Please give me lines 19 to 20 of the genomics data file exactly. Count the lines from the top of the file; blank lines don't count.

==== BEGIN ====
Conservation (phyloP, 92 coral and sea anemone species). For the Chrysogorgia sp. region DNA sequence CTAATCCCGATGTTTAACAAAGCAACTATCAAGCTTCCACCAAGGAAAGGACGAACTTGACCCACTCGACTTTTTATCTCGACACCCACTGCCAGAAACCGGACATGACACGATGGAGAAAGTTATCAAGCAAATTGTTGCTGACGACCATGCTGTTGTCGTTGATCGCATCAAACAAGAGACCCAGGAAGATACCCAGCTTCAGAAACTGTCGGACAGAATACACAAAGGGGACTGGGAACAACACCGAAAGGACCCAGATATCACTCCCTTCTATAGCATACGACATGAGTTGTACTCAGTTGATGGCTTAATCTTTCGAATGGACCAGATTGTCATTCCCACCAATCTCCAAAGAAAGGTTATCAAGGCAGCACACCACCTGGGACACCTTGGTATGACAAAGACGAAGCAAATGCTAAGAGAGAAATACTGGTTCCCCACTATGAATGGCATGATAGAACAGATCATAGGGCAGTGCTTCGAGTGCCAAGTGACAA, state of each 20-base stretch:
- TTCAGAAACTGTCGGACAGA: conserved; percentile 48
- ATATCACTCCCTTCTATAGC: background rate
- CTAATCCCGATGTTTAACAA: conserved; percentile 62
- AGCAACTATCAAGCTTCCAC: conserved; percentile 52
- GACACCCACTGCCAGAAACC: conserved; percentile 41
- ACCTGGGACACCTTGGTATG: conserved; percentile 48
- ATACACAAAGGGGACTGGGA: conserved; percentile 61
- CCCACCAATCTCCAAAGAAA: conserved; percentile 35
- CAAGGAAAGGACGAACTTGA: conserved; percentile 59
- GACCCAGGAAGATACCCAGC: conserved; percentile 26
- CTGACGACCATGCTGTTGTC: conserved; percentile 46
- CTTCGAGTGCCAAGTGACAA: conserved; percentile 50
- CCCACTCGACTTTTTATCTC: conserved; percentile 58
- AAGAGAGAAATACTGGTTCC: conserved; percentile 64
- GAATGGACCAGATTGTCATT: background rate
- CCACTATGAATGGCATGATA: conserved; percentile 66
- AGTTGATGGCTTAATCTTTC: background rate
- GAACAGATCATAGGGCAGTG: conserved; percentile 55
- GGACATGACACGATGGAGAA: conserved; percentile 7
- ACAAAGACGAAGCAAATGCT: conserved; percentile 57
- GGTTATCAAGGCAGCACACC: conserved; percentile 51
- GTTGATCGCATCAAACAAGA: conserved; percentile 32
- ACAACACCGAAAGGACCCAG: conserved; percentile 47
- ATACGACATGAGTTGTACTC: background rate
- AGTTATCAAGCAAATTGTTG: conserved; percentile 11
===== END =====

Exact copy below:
- GAACAGATCATAGGGCAGTG: conserved; percentile 55
- GGACATGACACGATGGAGAA: conserved; percentile 7